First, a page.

June 14, 2015

Fated Paradox - Inkitt's June Writing Contest

Inkitt's Writing Contest for June 2015 Has Begun!
Inkitt's theme for their latest writing contest is "Fated Paradox: Tales of Gripping Suspense" and they want you to keep them on the edge of their seats with your best mystery and thriller stories. Submit accounts of murders and red herrings, or have them biting their nails over stories full of adrenaline and espionage. Leave them breathless with your tales of unmatched suspense! 

Submission Details:
Inkitt will accept original fiction stories of any length. ALL entries must be posted to the Inkitt contest page to be considered eligible. The contest began on June 4th and closes on July 4th! This contest is completely FREE TO ENTER, and authors will retain all rights to any and all works submitted in the contest. The top 10% based on reader votes will get the chance to be picked by the Inkitt staff for 1st, 2nd, and 3rd prize. 

1st Prize: $50 cash, 5 printed copies of the winning story with custom typography (created by Inkitt's designer). 
2nd Prize: $40 cash
3rd Prize: $20 cash

ALL entrants will get the chance to show their work to a rapidly growing community of authors and readers hungry for high-quality fiction. 

Contest URL: www.inkitt.com/fatedparadox
Twitter Handle: @Inkitt
Hashtag: #FatedParadox

[Image and post content provided by Inkitt]

June 07, 2015

The Fishermen by Chigozie Obioma | Book Review

The Fishermen focuses on the lives of four brothers - Ikenna, Boja, Obembe, and Benjamin - but it's also about the disintegration of a family of eight in Akure, a town in western Nigeria. Benjamin, the youngest of the four brothers, narrates their story as he looks back on their life together. The Fishermen begins with the family's reception of the news that Benjamin's dad had gotten transferred to Yola to work, and he was going to leave his family behind in Akure. While he's gone, Benjamin's mom finds it really hard to rein in four adolescent, headstrong boys, and thus begins the crumbling of their family unit. It starts slow at first and then it all goes south shockingly quick.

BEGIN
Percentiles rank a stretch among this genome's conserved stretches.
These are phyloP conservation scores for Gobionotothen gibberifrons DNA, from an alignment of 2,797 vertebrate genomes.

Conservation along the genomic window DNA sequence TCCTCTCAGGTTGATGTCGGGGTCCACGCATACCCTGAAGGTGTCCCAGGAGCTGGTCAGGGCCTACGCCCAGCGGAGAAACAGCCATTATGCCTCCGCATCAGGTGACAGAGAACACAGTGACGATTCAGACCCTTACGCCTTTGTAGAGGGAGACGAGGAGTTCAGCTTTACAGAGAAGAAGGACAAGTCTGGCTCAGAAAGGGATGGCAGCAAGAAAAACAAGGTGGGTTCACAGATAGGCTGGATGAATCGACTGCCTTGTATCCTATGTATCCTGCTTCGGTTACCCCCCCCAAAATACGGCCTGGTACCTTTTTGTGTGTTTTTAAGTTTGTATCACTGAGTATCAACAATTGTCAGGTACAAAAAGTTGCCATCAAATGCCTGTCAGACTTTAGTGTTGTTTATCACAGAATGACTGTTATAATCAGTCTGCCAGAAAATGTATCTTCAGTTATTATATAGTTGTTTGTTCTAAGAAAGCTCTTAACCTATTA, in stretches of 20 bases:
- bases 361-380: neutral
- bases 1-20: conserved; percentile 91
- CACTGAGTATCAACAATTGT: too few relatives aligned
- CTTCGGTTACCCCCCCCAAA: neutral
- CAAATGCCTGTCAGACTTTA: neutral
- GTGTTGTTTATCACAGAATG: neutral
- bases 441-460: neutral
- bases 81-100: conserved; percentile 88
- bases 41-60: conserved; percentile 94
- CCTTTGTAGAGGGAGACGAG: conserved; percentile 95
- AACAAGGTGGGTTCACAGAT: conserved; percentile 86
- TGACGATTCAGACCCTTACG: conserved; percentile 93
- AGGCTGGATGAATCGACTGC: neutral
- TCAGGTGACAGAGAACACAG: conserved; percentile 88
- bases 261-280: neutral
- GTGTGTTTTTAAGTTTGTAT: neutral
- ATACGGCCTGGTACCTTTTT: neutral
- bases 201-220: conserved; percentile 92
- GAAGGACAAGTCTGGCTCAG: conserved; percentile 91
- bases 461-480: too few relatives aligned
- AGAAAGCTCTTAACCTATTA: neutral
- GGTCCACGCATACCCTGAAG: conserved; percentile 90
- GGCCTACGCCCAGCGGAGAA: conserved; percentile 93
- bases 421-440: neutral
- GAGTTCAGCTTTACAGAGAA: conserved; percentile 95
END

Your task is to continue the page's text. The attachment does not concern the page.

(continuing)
In The Fishermen, Chigozie weaves in events from Nigeria's history into this story, pegging his tale into a period of time we can all recognize. I liked the nostalgic references to Chinua Achebe, M.K.O. Abiola, Amokachi, and the lyrics from Onyeka Onwenu's famous "Iyogogo" song, among other things. I got a little frustrated early on and every now and then because The Fishermen felt clogged with detailed descriptions about things, areas, paths, locations... Details I honestly did not care about. Were they essential to the story? Probably. Probably not. It's not so bad but it's enough to warrant mentioning. About 60 pages from the end is when I finally begin to really, really feel something. A mounting dread that the worst wasn't over yet and that things were really about to fall apart for good. After I was done reading The Fishermen I realized that I had grossly underestimated this book and Chigozie's skill even though I had been rooting for his debut to be triumphant long before this book came to me in the mail. Chigozie's a good storyteller and without doubt someone we all need to watch in the future.
[Image via The Millions]